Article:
Automatic Parking Robot: just park your car and Ray will do the rest!


A robotic parking system recently debuted at the Dusseldorf Airport in Germany, and while it’s not the first automated parking system to see the light of day, it is among the first to prioritize elegance and design. Most robot parking solutions have thus-far been rather warehouse-like, made with big yellow and blue steel girders and large, visible mechanical parts. Your average BMW owner would probably be much more likely to trust Billy the valet with his brand new paint job, whether or not that’s a justified view. Big, moving pneumatic platforms tend to have a dour, steam-ejection aesthetic, and people don’t generally like watching their $100,000 car get shunted around like boxes at an Amazon factory — but what about a slick, friendly robot named Ray? That’s a solution that could capture the lucrative luxury market.

The user experience on Ray is seamless — just park your car in Ray’s little area, pay for parking, and walk away. The system performs a 3D scan of the vehicle, and Ray adjusts its tines and tires to perfectly slide beneath each car and lift it by the tires. When holding a car aloft, Ray does not take up much more space than the car itself, allowing the system to pack vehicles densely without blocking anything off. You don’t need to remember where you parked, because you won’t be going there anyway; Ray will retrieve your car and bring it to the pickup area when you’re ready to leave. In many cases, this means the system will have your car waiting for you when you walk out of the terminal, since your flight schedule is logged with the airport.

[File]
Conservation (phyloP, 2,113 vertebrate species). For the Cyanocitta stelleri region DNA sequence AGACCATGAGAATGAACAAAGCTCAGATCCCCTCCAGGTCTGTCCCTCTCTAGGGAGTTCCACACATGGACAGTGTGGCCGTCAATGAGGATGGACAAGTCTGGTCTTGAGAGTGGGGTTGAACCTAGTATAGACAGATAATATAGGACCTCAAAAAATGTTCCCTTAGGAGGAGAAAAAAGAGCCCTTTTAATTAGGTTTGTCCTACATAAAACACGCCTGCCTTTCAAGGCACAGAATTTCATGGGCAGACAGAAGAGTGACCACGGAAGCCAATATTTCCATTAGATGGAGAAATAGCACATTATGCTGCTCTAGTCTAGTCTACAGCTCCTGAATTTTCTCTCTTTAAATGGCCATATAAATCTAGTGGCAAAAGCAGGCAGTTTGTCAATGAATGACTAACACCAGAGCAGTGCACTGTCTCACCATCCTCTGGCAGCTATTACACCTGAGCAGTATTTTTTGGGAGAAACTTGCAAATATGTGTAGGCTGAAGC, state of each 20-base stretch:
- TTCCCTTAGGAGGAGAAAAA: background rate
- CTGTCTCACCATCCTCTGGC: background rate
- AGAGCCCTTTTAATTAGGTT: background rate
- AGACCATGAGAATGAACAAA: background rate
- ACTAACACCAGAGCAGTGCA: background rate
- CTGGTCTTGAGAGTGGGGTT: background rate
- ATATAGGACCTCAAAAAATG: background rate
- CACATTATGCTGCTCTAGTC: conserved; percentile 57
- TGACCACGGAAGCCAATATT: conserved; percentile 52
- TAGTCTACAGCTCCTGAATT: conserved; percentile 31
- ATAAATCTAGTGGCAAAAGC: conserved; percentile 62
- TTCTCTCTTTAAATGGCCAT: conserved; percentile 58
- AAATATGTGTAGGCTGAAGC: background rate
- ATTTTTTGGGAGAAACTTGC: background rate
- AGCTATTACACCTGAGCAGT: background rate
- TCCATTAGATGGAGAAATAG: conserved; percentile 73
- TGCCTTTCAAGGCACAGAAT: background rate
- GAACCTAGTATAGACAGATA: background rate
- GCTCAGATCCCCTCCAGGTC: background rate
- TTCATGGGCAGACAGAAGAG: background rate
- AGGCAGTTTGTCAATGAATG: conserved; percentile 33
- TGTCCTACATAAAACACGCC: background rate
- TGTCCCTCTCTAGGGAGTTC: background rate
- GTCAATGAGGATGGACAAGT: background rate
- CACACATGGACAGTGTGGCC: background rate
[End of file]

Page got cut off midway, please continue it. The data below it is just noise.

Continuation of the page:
Check out the video below for some shots of Ray in action.

The creators at Serva Transport Systems, which created the system, say that Ray can pack up to 60% more cars into the same parking area. That’s an impressive claim, and not a difficult one to believe if you’ve ever tried to navigate a large, chaotic parking garage. Not only does Ray pack cars more closely together, but it can plan elaborate and efficient layouts no collection of human drivers, or even valets, would put up with.

Of course, there are downsides to Ray — such as the fact that, right now, getting a robot to park your car will cost you almost $40. If you’re choosing Ray over a human valet service though, that might not be such an enormous fee, as tips and valet fees are often quite hefty themselves. Many people are more comfortable ordering machines around than people, and getting more drivers to use parking services (human or robot) should increase efficiency. Additionally, Ray is fully insured against any damage it might cause to a car, so drivers needn’t worry about too much about hypothetical hiccups in the self-driving software.

Cool, but certainly not the parking robot from Minority Report.Ray can also only lift cars just high enough to move them, which means it can’t do any multi-level stacking of automobiles. Ray can dramatically increase parking density in a given area, but it can’t take advantage of any vertical space — though it could theoretically drive cars up and down ramps between floors of a parking garage. The incredible Volkswagen autopark system at Autostadt Wolfsburg (which you can see below) certainly marries the aesthetic and technological sides of robot parking quite effectively, though the costs are prohibitive; one of Ray’s biggest advantages is that it can go to work in virtually any parking area with minimal need to retrofit.